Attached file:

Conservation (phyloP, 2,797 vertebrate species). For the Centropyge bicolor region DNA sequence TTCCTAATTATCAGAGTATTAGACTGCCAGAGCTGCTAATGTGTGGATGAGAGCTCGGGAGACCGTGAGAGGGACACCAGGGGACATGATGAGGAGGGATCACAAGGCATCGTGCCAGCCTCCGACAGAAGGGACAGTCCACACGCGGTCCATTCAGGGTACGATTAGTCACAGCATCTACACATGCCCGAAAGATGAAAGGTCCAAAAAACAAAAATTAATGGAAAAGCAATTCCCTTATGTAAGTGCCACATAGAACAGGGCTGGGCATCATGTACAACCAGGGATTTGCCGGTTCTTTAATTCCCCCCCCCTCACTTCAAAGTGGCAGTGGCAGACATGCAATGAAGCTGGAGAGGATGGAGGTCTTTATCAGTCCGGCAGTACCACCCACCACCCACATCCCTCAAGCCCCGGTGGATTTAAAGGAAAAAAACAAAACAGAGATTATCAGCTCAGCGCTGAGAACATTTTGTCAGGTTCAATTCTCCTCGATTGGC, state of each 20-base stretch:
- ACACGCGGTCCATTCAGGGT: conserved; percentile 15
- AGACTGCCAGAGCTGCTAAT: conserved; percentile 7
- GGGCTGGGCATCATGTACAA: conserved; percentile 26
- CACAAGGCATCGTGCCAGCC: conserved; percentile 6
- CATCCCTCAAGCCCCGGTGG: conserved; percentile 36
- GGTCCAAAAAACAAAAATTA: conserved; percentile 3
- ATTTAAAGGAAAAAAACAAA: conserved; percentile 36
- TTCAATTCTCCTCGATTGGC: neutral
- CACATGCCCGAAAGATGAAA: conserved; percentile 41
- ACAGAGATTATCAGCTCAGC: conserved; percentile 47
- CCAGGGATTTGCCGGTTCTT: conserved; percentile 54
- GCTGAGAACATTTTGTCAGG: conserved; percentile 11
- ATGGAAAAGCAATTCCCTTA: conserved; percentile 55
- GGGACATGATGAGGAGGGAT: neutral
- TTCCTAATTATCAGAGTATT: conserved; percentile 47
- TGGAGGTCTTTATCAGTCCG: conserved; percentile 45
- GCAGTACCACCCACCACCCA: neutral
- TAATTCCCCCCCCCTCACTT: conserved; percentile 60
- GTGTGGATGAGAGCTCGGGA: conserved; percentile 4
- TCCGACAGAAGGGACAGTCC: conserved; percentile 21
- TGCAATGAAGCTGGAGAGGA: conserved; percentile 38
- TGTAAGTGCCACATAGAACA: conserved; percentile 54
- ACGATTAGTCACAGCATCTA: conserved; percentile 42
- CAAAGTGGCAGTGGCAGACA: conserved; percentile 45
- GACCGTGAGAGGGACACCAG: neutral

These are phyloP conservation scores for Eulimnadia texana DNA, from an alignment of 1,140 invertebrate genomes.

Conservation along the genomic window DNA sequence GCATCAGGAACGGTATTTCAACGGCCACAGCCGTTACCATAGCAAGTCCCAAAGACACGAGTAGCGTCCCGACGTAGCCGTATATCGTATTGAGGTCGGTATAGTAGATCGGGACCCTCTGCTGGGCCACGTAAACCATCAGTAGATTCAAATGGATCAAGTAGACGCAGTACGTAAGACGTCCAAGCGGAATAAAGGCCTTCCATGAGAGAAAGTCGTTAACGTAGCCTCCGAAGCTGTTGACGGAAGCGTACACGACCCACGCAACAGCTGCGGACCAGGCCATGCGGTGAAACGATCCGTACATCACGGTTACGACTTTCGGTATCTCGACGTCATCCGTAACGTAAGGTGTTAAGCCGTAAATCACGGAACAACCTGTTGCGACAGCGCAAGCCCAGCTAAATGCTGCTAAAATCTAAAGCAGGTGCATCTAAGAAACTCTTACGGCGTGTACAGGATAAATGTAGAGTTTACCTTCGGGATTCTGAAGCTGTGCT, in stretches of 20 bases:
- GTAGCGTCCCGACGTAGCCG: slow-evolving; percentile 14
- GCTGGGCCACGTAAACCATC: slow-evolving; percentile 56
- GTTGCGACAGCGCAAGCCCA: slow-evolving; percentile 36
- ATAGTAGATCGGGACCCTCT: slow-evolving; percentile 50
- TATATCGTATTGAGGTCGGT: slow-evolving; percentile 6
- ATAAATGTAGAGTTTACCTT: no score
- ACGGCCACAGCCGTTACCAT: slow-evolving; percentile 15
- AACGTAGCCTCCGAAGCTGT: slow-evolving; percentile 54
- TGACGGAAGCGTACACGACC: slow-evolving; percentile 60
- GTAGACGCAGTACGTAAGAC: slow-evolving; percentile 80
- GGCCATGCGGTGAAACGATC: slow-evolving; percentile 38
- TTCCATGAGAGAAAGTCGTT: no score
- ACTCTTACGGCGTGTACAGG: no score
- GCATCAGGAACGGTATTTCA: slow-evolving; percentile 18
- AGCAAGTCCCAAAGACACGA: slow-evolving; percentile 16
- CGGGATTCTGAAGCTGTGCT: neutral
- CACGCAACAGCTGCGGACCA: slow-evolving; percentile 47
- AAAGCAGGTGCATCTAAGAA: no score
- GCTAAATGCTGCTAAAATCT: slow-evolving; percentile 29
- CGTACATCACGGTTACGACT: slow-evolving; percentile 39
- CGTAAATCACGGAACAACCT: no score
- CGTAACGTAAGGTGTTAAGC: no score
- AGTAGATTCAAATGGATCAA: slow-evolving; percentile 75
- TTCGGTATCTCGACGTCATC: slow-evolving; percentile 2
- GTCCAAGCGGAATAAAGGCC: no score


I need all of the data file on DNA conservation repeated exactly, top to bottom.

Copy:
Conservation (phyloP, 2,797 vertebrate species). For the Centropyge bicolor region DNA sequence TTCCTAATTATCAGAGTATTAGACTGCCAGAGCTGCTAATGTGTGGATGAGAGCTCGGGAGACCGTGAGAGGGACACCAGGGGACATGATGAGGAGGGATCACAAGGCATCGTGCCAGCCTCCGACAGAAGGGACAGTCCACACGCGGTCCATTCAGGGTACGATTAGTCACAGCATCTACACATGCCCGAAAGATGAAAGGTCCAAAAAACAAAAATTAATGGAAAAGCAATTCCCTTATGTAAGTGCCACATAGAACAGGGCTGGGCATCATGTACAACCAGGGATTTGCCGGTTCTTTAATTCCCCCCCCCTCACTTCAAAGTGGCAGTGGCAGACATGCAATGAAGCTGGAGAGGATGGAGGTCTTTATCAGTCCGGCAGTACCACCCACCACCCACATCCCTCAAGCCCCGGTGGATTTAAAGGAAAAAAACAAAACAGAGATTATCAGCTCAGCGCTGAGAACATTTTGTCAGGTTCAATTCTCCTCGATTGGC, state of each 20-base stretch:
- ACACGCGGTCCATTCAGGGT: conserved; percentile 15
- AGACTGCCAGAGCTGCTAAT: conserved; percentile 7
- GGGCTGGGCATCATGTACAA: conserved; percentile 26
- CACAAGGCATCGTGCCAGCC: conserved; percentile 6
- CATCCCTCAAGCCCCGGTGG: conserved; percentile 36
- GGTCCAAAAAACAAAAATTA: conserved; percentile 3
- ATTTAAAGGAAAAAAACAAA: conserved; percentile 36
- TTCAATTCTCCTCGATTGGC: neutral
- CACATGCCCGAAAGATGAAA: conserved; percentile 41
- ACAGAGATTATCAGCTCAGC: conserved; percentile 47
- CCAGGGATTTGCCGGTTCTT: conserved; percentile 54
- GCTGAGAACATTTTGTCAGG: conserved; percentile 11
- ATGGAAAAGCAATTCCCTTA: conserved; percentile 55
- GGGACATGATGAGGAGGGAT: neutral
- TTCCTAATTATCAGAGTATT: conserved; percentile 47
- TGGAGGTCTTTATCAGTCCG: conserved; percentile 45
- GCAGTACCACCCACCACCCA: neutral
- TAATTCCCCCCCCCTCACTT: conserved; percentile 60
- GTGTGGATGAGAGCTCGGGA: conserved; percentile 4
- TCCGACAGAAGGGACAGTCC: conserved; percentile 21
- TGCAATGAAGCTGGAGAGGA: conserved; percentile 38
- TGTAAGTGCCACATAGAACA: conserved; percentile 54
- ACGATTAGTCACAGCATCTA: conserved; percentile 42
- CAAAGTGGCAGTGGCAGACA: conserved; percentile 45
- GACCGTGAGAGGGACACCAG: neutral

These are phyloP conservation scores for Eulimnadia texana DNA, from an alignment of 1,140 invertebrate genomes.

Conservation along the genomic window DNA sequence GCATCAGGAACGGTATTTCAACGGCCACAGCCGTTACCATAGCAAGTCCCAAAGACACGAGTAGCGTCCCGACGTAGCCGTATATCGTATTGAGGTCGGTATAGTAGATCGGGACCCTCTGCTGGGCCACGTAAACCATCAGTAGATTCAAATGGATCAAGTAGACGCAGTACGTAAGACGTCCAAGCGGAATAAAGGCCTTCCATGAGAGAAAGTCGTTAACGTAGCCTCCGAAGCTGTTGACGGAAGCGTACACGACCCACGCAACAGCTGCGGACCAGGCCATGCGGTGAAACGATCCGTACATCACGGTTACGACTTTCGGTATCTCGACGTCATCCGTAACGTAAGGTGTTAAGCCGTAAATCACGGAACAACCTGTTGCGACAGCGCAAGCCCAGCTAAATGCTGCTAAAATCTAAAGCAGGTGCATCTAAGAAACTCTTACGGCGTGTACAGGATAAATGTAGAGTTTACCTTCGGGATTCTGAAGCTGTGCT, in stretches of 20 bases:
- GTAGCGTCCCGACGTAGCCG: slow-evolving; percentile 14
- GCTGGGCCACGTAAACCATC: slow-evolving; percentile 56
- GTTGCGACAGCGCAAGCCCA: slow-evolving; percentile 36
- ATAGTAGATCGGGACCCTCT: slow-evolving; percentile 50
- TATATCGTATTGAGGTCGGT: slow-evolving; percentile 6
- ATAAATGTAGAGTTTACCTT: no score
- ACGGCCACAGCCGTTACCAT: slow-evolving; percentile 15
- AACGTAGCCTCCGAAGCTGT: slow-evolving; percentile 54
- TGACGGAAGCGTACACGACC: slow-evolving; percentile 60
- GTAGACGCAGTACGTAAGAC: slow-evolving; percentile 80
- GGCCATGCGGTGAAACGATC: slow-evolving; percentile 38
- TTCCATGAGAGAAAGTCGTT: no score
- ACTCTTACGGCGTGTACAGG: no score
- GCATCAGGAACGGTATTTCA: slow-evolving; percentile 18
- AGCAAGTCCCAAAGACACGA: slow-evolving; percentile 16
- CGGGATTCTGAAGCTGTGCT: neutral
- CACGCAACAGCTGCGGACCA: slow-evolving; percentile 47
- AAAGCAGGTGCATCTAAGAA: no score
- GCTAAATGCTGCTAAAATCT: slow-evolving; percentile 29
- CGTACATCACGGTTACGACT: slow-evolving; percentile 39
- CGTAAATCACGGAACAACCT: no score
- CGTAACGTAAGGTGTTAAGC: no score
- AGTAGATTCAAATGGATCAA: slow-evolving; percentile 75
- TTCGGTATCTCGACGTCATC: slow-evolving; percentile 2
- GTCCAAGCGGAATAAAGGCC: no score